‘Anais in Love’ Review: Portrait of an Escaping Woman

What gets Anaïs up and running? This is the question that is subtly mocked in “Anaïs in Love,” a French romance about a woman’s devious journey towards self-discovery. Like Anaïs herself, the outlines of this journey seem transparently clear at first: she is young, selfish, exceedingly restless, and just needs to get her act together. Still, all these crazy moves (just like her) can seem a little tempting (as well as her) but can also be infuriating, which makes Anaïs and this movie more interesting than they might seem at first.

When you first see the fast-moving Anaïs (Anaïs Demoustier in a fickle, full-bodied performance), a colorful blur, camera and soundtrack racing her as she races towards her Paris apartment. Graduate student Anaïs is behind in the rental and rushes to meet her landlord. She has an explanation, of course, and while the bewildered landlord encourages her to pay, Anaïs rummages through the apartment, detailing her problems, changing her clothes and setting a fire alarm, a fire herald. The words fly like Anaïs testing the patience of both the host and the audience in minutes.

In her feature film debut, writer-director Charline Bourgeois-Tacquet treats the opening with economy, confidence, light comedy, and a sense of choreographed chaos. Still, as Anaïs kept running, I oddly scribbled in my notes that the director was testing our patience with this chick. I was right, though not entirely. It took him a while to realize that it is not necessary to love Anaïs. The important thing is that you stick with her, listen to what she says and doesn’t say, look below the shyness to understand what drives this woman – to see her for what she is.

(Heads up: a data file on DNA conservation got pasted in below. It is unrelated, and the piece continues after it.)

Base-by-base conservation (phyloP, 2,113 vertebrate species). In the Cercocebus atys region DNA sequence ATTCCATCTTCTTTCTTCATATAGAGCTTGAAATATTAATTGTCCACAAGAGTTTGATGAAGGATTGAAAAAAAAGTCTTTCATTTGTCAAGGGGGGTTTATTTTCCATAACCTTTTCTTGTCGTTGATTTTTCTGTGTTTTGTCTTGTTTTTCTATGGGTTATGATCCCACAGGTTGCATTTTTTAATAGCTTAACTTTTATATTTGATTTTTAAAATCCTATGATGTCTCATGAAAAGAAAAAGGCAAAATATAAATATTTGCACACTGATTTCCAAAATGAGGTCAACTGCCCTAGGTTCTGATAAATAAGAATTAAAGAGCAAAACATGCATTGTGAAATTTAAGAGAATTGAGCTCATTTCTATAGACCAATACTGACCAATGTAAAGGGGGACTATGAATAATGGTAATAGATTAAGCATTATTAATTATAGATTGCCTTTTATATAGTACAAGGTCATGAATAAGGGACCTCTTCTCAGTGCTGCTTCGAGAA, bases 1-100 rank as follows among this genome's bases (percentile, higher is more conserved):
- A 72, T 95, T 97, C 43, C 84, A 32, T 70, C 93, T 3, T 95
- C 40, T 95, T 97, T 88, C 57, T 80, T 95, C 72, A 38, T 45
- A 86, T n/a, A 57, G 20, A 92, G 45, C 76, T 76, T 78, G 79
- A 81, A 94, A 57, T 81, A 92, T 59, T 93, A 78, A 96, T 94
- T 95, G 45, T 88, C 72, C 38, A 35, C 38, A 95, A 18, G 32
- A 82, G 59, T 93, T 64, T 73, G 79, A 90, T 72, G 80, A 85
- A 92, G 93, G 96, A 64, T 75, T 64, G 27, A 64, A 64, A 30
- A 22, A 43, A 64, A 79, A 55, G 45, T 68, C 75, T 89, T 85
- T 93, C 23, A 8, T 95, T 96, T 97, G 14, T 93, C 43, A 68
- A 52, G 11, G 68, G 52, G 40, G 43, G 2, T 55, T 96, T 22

“Anais in Love” seems simple. It looks crisp and bright and moves as lively as its protagonist, with editing and live music doing more remarkable work than discreet cinematography. Bourgeois-Tacquet works within the idiom of a realistic Euro-art film in the early 21st century, and the world he creates is familiar, precise and appealing. There is no plot or plot, or so it seems, like loosely put together scenes where Anaïs goes here and there visiting people and places. As she does, Anaïs emerges piecemeal in conversations and her choices of good and bad, a disintegration that encourages you to put the spinning pieces together.

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